Around 500,000 trucking accidents occur each year in the United States, causing hundreds of deaths and a massive monetary loss. Today, most logistics companies are leveraging the power of IoT (Internet of Things). And devices to prevent accidents and improve the vehicle and driver safety on the roads. The better the equipment, the cleaner the road safety record for the company.
A camera is usually mounted on the steering column to scan the driver’s eyes to detect signs of unusual behavior like fatigue or drowsiness. If so, the device triggers a warning – like a siren – to alert the driver to focus on driving or take a break. Samsara’s GPS tracker for trucks informs drivers if they travel in accident-prone zones, while dash cams capture the accident footage if at all one occurs.
Vehicle maintenance is one aspect of trucking that many managers ignore, which can have dangerous consequences. Luckily, with the help of technology, the devices on the truck monitor parameters. Like the engine temperature and coolant levels and send real-time data to quickly inform the driver and manager. If it is time to repair the truck. Then, the fleet manager can plan to schedule another driver or vehicle to take over while this truck is undergoing maintenance.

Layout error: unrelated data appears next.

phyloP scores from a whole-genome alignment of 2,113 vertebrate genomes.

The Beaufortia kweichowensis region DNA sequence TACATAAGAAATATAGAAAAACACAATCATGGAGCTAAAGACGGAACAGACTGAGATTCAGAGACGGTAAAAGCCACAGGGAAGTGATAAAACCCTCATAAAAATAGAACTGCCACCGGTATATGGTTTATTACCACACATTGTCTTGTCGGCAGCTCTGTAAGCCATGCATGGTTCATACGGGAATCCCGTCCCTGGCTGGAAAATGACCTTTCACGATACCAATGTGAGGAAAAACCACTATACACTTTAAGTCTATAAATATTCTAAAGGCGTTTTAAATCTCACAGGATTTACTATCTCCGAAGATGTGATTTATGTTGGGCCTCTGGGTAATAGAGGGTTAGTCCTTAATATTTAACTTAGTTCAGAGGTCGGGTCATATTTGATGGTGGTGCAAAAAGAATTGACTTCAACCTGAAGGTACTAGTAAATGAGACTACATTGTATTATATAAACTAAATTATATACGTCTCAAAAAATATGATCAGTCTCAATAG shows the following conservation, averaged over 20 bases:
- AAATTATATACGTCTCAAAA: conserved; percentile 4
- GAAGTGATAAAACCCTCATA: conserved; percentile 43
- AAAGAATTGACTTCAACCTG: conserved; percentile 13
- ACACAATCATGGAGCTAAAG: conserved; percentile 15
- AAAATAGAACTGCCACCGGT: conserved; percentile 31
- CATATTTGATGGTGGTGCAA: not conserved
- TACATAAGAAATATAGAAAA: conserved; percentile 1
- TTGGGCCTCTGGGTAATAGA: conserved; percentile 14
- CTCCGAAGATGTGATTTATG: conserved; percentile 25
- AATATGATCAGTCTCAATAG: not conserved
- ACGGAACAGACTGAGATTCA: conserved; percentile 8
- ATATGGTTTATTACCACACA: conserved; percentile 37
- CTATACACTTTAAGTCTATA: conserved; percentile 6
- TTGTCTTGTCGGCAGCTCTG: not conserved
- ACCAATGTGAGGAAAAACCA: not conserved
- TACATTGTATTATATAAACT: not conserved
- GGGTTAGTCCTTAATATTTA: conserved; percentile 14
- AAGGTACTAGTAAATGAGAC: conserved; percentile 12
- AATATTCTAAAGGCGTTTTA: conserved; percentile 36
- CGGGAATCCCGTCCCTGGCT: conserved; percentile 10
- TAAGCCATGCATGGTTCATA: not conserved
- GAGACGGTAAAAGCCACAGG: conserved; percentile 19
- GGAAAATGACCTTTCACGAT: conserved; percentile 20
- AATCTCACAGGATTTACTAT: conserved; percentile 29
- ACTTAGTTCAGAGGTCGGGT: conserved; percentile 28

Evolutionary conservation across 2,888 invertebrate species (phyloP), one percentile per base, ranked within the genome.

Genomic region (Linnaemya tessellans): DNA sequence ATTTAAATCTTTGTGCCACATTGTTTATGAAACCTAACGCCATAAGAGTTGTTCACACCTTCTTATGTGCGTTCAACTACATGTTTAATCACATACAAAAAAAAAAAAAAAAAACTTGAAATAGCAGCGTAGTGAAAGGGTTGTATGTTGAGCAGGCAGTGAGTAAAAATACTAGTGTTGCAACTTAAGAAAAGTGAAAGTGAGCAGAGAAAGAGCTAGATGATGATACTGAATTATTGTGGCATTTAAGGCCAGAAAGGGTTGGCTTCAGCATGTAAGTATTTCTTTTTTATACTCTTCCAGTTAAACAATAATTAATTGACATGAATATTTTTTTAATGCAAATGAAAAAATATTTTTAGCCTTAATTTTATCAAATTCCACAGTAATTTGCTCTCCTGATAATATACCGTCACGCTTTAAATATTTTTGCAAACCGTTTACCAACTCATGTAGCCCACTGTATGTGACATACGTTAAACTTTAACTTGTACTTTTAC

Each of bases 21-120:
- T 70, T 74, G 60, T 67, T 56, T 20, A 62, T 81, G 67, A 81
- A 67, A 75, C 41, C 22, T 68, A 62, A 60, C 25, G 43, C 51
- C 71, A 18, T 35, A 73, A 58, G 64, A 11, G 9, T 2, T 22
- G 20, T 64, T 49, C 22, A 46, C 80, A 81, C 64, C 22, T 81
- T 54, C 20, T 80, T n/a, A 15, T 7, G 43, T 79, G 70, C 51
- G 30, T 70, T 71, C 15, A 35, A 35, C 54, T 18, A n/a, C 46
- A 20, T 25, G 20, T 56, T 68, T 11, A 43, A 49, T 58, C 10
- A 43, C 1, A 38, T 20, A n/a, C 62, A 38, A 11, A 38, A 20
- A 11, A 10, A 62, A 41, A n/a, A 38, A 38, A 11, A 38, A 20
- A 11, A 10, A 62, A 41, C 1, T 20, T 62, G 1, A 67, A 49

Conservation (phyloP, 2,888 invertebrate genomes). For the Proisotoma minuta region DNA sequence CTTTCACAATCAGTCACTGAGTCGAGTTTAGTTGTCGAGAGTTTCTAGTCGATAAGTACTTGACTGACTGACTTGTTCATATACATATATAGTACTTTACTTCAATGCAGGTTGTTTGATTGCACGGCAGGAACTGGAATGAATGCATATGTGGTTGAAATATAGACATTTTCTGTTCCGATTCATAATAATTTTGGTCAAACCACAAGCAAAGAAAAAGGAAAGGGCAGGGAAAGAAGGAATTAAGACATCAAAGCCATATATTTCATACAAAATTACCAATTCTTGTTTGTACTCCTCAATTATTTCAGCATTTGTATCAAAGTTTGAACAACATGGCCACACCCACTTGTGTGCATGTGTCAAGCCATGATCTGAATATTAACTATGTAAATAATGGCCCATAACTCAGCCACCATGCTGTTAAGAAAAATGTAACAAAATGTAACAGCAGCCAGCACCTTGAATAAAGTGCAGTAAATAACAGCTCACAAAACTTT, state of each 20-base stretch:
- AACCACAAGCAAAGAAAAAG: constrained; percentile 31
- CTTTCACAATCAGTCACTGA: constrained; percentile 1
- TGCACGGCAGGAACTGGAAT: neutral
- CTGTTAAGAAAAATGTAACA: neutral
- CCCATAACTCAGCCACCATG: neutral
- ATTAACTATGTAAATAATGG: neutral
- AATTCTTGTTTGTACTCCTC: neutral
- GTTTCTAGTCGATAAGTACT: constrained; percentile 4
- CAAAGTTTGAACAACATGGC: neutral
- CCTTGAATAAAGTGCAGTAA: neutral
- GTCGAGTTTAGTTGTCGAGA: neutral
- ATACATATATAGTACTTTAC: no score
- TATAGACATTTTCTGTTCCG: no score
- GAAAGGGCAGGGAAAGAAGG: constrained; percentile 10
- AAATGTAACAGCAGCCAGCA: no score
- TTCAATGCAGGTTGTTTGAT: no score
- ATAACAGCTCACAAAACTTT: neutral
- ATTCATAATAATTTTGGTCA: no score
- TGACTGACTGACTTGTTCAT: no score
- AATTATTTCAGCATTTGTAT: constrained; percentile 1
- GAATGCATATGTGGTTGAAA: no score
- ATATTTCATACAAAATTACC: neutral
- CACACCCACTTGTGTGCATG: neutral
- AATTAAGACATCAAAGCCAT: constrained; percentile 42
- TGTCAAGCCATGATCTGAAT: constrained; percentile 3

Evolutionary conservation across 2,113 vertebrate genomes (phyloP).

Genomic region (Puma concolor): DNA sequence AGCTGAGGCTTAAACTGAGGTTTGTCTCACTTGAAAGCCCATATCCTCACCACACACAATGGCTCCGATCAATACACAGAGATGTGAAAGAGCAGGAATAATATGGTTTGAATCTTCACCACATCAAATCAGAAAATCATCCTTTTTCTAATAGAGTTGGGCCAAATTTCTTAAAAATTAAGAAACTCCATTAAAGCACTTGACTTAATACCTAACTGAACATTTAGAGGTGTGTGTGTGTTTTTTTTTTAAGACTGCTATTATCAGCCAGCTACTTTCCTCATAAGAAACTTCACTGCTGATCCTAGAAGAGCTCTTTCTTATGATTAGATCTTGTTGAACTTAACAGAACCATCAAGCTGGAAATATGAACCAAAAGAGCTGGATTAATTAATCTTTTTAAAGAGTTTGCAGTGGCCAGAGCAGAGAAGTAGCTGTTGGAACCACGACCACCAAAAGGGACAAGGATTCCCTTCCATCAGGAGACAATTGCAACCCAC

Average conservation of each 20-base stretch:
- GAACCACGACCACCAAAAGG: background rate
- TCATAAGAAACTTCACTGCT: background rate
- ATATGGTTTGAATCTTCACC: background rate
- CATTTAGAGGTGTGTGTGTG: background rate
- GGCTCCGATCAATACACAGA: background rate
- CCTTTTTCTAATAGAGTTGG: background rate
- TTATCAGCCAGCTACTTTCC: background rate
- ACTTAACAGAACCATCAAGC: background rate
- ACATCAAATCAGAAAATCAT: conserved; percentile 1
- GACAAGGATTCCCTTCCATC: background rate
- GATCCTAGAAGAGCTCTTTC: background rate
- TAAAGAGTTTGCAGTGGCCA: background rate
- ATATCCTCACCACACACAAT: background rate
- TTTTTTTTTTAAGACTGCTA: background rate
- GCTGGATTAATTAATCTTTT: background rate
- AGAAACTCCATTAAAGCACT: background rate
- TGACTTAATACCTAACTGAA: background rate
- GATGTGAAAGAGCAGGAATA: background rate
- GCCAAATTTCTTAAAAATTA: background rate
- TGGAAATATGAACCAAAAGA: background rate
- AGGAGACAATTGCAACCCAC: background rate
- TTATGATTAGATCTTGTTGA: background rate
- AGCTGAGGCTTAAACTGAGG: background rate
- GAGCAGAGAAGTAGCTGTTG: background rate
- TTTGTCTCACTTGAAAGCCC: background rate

Although not directly related to trucking or road transport. The communication between the fleet manager, driver, and warehouse manager is vital for efficient shipments. Real-time data about which warehouse has the necessary product to be delivered. And which warehouse can house an asset overnight can help the logistics team to carry goods between two points with minimum confusion.
This coordination is particularly useful in case of sudden new orders or canceled orders. For the drivers can efficiently be re-routed to handle the demand appropriately.
Checkpoints and Other Halts
Checkpoints are a common hassle that drivers face when crossing state or country borders. Although it is a standard procedure, the drivers spend a lot of time at checkpoints, especially if the authorities detect something suspicious.
With real-time data, the driver can instantly inform the manager. Who can deal with the authorities to accelerate the formalities and other processes. If there are some unscheduled stops on the way, either due to cops or other parties or accidents. The driver can inform his manager about this and take action accordingly.
Speed is Key
In today’s world, how fast you achieve something is a highly-valued parameter. Real-time data helps those in the logistics business vastly. Improve the efficiency of business operations by making the processes smoother, faster, and more accurate. The underlying principle is that real-time data feed minimizes the time wasted between identifying the problem and fixing it.
In the long run, the influence of technology on your business will put you ahead of your competitors. With an alarming shortage of truck drivers throughout the U.S., more and more logistics companies are looking at autonomous vehicles to potentially fill the gap. The future of transportation holds significant promise, none of which would be possible without real-time insights from the telematics systems.